Of those, three-dozen had human homologs in the Cancer Gene Census database in CSMIC, the researchers reported, along with more than 100 genes mutated in sequencing studies of AML in humans.
They subsequently tapped read-depth data to narrow in on mutations in 35 genes that appear to represent potential cancer drivers. Eighty percent of those genes were related to MAP kinase or JAK-STAT signaling.
Based on the insertion patterns present in 26 individual cells from mouse tumors, meanwhile, the team tracked down more than 3,800 insertions and nearly 1,600 genes impacted by at least one of these insertion events — a set that included new candidate cancer contributors not detected in the bulk tumor samples.
By folding in RNA sequencing data from a myeloid leukemia-affected mouse spleen sample, the researchers got transcriptional hints that helped to tease apart the driver and passenger mutations spurred on by Sleeping Beauty mutagenesis. Again, the expression analysis showed overlap with AML, Mann said, suggesting the mouse mutagenesis model is relevant to human disease.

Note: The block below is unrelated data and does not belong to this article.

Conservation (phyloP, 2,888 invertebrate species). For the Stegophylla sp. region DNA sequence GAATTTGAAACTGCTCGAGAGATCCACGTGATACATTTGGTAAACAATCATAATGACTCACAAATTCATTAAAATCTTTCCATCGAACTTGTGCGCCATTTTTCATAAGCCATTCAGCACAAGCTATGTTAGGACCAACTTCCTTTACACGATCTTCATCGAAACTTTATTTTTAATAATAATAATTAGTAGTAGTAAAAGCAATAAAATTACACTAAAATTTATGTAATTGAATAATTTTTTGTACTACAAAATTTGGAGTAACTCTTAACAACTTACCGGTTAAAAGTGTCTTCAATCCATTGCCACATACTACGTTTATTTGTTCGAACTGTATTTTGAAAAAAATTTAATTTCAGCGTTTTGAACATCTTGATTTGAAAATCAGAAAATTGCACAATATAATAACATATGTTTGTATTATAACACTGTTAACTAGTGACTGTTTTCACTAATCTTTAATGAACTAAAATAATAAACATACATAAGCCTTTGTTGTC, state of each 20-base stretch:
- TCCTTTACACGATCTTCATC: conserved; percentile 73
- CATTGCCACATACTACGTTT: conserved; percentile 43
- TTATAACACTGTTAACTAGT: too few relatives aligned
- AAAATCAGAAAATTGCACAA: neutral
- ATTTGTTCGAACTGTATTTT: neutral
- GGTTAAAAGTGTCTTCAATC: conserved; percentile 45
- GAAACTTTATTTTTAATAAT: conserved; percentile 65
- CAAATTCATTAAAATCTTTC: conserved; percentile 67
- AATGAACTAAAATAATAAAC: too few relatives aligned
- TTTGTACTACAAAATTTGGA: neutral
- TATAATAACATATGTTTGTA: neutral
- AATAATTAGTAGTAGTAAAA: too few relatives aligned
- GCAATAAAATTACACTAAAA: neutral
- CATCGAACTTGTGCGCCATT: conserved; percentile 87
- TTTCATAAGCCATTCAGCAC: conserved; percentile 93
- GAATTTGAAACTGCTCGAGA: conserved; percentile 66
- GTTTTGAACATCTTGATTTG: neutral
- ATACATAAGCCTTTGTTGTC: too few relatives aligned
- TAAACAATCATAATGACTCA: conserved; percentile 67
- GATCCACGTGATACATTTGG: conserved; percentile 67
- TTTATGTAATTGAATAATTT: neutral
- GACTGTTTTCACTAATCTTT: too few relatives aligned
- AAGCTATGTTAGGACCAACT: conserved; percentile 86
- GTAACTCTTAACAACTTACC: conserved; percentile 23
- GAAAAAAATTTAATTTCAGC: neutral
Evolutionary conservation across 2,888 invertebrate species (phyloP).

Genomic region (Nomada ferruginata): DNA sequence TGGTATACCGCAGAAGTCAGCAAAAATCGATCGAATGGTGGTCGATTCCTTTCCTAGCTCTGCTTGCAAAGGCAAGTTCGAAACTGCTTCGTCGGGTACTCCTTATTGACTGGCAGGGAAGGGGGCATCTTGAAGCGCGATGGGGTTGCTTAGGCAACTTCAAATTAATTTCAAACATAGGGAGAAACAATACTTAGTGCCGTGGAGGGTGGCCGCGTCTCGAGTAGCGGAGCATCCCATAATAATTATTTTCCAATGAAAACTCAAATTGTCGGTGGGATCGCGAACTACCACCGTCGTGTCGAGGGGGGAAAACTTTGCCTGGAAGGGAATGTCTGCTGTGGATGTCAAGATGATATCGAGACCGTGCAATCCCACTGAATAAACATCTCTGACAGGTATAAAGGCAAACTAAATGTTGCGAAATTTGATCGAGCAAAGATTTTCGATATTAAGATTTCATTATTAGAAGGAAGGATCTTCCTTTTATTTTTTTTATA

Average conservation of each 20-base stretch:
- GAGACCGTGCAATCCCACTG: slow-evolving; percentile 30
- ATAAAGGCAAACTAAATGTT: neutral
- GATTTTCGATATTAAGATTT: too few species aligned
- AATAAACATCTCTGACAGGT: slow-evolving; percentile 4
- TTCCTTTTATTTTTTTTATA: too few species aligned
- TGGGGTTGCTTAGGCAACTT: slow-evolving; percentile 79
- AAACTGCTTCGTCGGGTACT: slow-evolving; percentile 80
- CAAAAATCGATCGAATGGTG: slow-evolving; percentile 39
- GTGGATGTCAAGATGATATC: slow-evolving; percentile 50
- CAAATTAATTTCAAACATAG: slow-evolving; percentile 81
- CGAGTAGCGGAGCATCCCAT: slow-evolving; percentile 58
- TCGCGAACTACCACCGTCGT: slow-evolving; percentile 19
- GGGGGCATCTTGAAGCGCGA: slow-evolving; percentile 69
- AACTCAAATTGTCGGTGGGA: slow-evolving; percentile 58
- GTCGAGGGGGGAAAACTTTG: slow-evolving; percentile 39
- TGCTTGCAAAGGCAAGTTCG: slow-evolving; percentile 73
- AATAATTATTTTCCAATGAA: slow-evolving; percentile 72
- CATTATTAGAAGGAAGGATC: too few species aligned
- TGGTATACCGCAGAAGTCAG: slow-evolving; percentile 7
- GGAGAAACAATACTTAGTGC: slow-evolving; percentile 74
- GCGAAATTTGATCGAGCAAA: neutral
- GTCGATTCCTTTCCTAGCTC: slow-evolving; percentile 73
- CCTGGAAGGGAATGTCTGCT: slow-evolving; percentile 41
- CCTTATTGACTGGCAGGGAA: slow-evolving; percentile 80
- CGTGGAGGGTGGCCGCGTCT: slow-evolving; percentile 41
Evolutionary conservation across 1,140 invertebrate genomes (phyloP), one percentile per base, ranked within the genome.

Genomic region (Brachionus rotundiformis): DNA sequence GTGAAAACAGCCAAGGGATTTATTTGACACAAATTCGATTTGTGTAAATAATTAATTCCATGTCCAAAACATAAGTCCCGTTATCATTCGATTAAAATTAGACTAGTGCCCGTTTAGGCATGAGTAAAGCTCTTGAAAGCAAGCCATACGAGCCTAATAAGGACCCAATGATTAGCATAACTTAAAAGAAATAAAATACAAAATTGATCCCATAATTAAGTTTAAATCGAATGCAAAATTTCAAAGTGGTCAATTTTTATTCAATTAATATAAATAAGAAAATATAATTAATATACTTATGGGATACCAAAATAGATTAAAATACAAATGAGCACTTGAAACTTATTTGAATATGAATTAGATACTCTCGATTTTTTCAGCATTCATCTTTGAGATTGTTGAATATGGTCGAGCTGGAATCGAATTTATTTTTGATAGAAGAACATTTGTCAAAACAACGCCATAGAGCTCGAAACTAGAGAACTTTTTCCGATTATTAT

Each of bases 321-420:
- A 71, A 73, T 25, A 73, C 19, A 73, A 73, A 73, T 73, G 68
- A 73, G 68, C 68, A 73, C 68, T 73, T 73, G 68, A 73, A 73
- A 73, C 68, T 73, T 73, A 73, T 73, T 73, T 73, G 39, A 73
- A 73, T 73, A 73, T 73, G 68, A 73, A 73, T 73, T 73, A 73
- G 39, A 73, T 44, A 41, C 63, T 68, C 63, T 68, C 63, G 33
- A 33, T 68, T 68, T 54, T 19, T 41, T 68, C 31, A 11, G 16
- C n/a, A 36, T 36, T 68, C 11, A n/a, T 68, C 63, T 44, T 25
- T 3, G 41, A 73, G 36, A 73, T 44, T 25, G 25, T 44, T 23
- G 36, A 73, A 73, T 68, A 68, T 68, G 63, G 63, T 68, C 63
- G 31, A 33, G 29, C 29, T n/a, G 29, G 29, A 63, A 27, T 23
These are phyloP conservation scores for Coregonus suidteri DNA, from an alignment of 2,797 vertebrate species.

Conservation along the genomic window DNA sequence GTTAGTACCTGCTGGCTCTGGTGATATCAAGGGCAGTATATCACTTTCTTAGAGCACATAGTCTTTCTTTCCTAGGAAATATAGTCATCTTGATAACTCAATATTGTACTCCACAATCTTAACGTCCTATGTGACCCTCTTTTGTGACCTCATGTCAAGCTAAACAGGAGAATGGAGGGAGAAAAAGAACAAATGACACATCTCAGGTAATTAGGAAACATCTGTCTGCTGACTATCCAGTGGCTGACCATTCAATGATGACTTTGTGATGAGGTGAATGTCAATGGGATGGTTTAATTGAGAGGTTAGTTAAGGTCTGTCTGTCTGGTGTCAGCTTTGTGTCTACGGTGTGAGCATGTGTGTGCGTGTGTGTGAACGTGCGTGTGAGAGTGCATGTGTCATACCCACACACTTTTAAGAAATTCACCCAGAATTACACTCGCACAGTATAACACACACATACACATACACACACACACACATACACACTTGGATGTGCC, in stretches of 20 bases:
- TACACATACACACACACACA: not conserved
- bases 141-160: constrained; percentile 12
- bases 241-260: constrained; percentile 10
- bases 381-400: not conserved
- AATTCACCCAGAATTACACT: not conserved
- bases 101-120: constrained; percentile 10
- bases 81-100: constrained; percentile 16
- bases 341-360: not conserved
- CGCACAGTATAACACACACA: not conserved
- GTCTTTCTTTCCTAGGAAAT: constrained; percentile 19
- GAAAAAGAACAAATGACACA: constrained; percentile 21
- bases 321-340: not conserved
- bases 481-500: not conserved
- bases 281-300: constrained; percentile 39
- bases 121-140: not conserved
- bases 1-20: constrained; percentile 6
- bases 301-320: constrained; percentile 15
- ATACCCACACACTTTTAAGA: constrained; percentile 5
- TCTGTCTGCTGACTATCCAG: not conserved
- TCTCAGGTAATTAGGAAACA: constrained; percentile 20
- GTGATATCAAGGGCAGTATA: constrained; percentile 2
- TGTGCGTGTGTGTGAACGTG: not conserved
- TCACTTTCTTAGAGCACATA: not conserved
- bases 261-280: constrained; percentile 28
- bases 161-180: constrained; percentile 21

While SBSeqCap should be compatible with a variety of sequencing platforms, she explained, the Ion Torrent platform offered an advantage in that it requires very little input DNA and produces relatively clean SBSeqCap profiles.
Mann noted that it is important to account for background events by sequencing normal samples alongside the tumor — particularly when looking across different tumor models — since some Sleeping Beauty transposons produce more extensive genome insertions than others.
The general SBCapSeq is expected to be applicable to other transposon mutagenesis experiments, including those done with PiggyBac transposons, by tweaking the capture and blocking probes used.
The team is looking at ways of doing more extensive multiplexing in the SBCapSeq pipeline, which would bring down the cost of the approach, and is making improvements related to transposon sequence capture efficiency.
The researchers are also using the SBCapSeq approach to assess bulk tumor samples and individual cells from squamous cell carcinoma, melanoma, and pancreatic cancer models. The latter, single-cell analyses may provide insights into mutations that work together to drive cancer development cooperatively, Mann explained, which is relevant to future targeted treatment design.
"Oftentimes a gene may be very important for the disease," she said, "but there's no targeted therapy available or it's a difficult [mutation] to target, but there may be a cooperating driver that's always found that might be very amenable to targetable therapy."